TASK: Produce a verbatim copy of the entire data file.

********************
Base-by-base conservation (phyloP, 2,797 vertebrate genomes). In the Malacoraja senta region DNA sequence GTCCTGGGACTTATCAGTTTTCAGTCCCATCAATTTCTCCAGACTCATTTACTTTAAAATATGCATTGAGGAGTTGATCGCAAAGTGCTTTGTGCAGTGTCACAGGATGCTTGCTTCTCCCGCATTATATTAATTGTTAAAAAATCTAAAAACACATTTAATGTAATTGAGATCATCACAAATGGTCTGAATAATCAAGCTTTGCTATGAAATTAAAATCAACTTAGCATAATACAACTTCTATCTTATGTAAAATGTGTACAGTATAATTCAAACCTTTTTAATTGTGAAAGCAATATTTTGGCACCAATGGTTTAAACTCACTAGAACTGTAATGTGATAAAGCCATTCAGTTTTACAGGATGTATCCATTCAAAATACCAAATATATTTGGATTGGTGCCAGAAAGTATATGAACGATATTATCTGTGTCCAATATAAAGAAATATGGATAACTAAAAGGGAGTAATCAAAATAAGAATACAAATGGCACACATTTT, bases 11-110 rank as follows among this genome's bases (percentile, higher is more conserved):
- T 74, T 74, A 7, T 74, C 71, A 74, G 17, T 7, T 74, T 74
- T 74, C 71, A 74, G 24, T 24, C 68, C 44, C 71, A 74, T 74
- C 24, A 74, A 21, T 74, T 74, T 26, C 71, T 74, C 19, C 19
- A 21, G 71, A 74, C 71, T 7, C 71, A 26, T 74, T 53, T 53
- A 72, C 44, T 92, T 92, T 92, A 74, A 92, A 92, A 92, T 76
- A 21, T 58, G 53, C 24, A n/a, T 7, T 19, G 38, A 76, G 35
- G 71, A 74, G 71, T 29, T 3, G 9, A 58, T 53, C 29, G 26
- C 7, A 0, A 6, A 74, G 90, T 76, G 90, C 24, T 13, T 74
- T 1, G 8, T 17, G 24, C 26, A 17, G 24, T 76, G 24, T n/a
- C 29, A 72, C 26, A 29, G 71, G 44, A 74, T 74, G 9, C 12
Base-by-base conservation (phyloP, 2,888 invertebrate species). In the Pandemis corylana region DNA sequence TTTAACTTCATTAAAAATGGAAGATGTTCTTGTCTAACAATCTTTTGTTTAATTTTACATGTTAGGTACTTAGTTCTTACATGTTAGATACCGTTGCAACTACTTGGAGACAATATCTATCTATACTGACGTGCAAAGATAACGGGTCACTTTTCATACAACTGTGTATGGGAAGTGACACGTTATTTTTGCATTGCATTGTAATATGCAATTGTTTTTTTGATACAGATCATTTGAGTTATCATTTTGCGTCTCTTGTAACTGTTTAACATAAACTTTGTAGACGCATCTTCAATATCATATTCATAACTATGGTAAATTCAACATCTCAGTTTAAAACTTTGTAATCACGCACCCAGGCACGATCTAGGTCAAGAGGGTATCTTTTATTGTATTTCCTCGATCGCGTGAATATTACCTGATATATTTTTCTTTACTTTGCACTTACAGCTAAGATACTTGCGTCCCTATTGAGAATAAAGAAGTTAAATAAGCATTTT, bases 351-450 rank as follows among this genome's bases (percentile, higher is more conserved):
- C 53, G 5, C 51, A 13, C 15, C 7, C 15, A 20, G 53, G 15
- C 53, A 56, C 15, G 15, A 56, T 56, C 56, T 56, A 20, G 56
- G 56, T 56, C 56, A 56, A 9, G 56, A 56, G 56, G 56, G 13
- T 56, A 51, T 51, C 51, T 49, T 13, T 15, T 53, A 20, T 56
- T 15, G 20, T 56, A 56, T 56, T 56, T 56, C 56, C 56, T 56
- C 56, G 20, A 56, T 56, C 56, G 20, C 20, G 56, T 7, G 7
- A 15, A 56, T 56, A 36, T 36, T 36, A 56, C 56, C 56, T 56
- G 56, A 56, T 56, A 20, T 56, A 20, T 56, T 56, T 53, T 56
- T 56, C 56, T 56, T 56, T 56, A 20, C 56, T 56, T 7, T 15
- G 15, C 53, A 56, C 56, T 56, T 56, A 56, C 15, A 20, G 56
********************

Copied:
Base-by-base conservation (phyloP, 2,797 vertebrate genomes). In the Malacoraja senta region DNA sequence GTCCTGGGACTTATCAGTTTTCAGTCCCATCAATTTCTCCAGACTCATTTACTTTAAAATATGCATTGAGGAGTTGATCGCAAAGTGCTTTGTGCAGTGTCACAGGATGCTTGCTTCTCCCGCATTATATTAATTGTTAAAAAATCTAAAAACACATTTAATGTAATTGAGATCATCACAAATGGTCTGAATAATCAAGCTTTGCTATGAAATTAAAATCAACTTAGCATAATACAACTTCTATCTTATGTAAAATGTGTACAGTATAATTCAAACCTTTTTAATTGTGAAAGCAATATTTTGGCACCAATGGTTTAAACTCACTAGAACTGTAATGTGATAAAGCCATTCAGTTTTACAGGATGTATCCATTCAAAATACCAAATATATTTGGATTGGTGCCAGAAAGTATATGAACGATATTATCTGTGTCCAATATAAAGAAATATGGATAACTAAAAGGGAGTAATCAAAATAAGAATACAAATGGCACACATTTT, bases 11-110 rank as follows among this genome's bases (percentile, higher is more conserved):
- T 74, T 74, A 7, T 74, C 71, A 74, G 17, T 7, T 74, T 74
- T 74, C 71, A 74, G 24, T 24, C 68, C 44, C 71, A 74, T 74
- C 24, A 74, A 21, T 74, T 74, T 26, C 71, T 74, C 19, C 19
- A 21, G 71, A 74, C 71, T 7, C 71, A 26, T 74, T 53, T 53
- A 72, C 44, T 92, T 92, T 92, A 74, A 92, A 92, A 92, T 76
- A 21, T 58, G 53, C 24, A n/a, T 7, T 19, G 38, A 76, G 35
- G 71, A 74, G 71, T 29, T 3, G 9, A 58, T 53, C 29, G 26
- C 7, A 0, A 6, A 74, G 90, T 76, G 90, C 24, T 13, T 74
- T 1, G 8, T 17, G 24, C 26, A 17, G 24, T 76, G 24, T n/a
- C 29, A 72, C 26, A 29, G 71, G 44, A 74, T 74, G 9, C 12
Base-by-base conservation (phyloP, 2,888 invertebrate species). In the Pandemis corylana region DNA sequence TTTAACTTCATTAAAAATGGAAGATGTTCTTGTCTAACAATCTTTTGTTTAATTTTACATGTTAGGTACTTAGTTCTTACATGTTAGATACCGTTGCAACTACTTGGAGACAATATCTATCTATACTGACGTGCAAAGATAACGGGTCACTTTTCATACAACTGTGTATGGGAAGTGACACGTTATTTTTGCATTGCATTGTAATATGCAATTGTTTTTTTGATACAGATCATTTGAGTTATCATTTTGCGTCTCTTGTAACTGTTTAACATAAACTTTGTAGACGCATCTTCAATATCATATTCATAACTATGGTAAATTCAACATCTCAGTTTAAAACTTTGTAATCACGCACCCAGGCACGATCTAGGTCAAGAGGGTATCTTTTATTGTATTTCCTCGATCGCGTGAATATTACCTGATATATTTTTCTTTACTTTGCACTTACAGCTAAGATACTTGCGTCCCTATTGAGAATAAAGAAGTTAAATAAGCATTTT, bases 351-450 rank as follows among this genome's bases (percentile, higher is more conserved):
- C 53, G 5, C 51, A 13, C 15, C 7, C 15, A 20, G 53, G 15
- C 53, A 56, C 15, G 15, A 56, T 56, C 56, T 56, A 20, G 56
- G 56, T 56, C 56, A 56, A 9, G 56, A 56, G 56, G 56, G 13
- T 56, A 51, T 51, C 51, T 49, T 13, T 15, T 53, A 20, T 56
- T 15, G 20, T 56, A 56, T 56, T 56, T 56, C 56, C 56, T 56
- C 56, G 20, A 56, T 56, C 56, G 20, C 20, G 56, T 7, G 7
- A 15, A 56, T 56, A 36, T 36, T 36, A 56, C 56, C 56, T 56
- G 56, A 56, T 56, A 20, T 56, A 20, T 56, T 56, T 53, T 56
- T 56, C 56, T 56, T 56, T 56, A 20, C 56, T 56, T 7, T 15
- G 15, C 53, A 56, C 56, T 56, T 56, A 56, C 15, A 20, G 56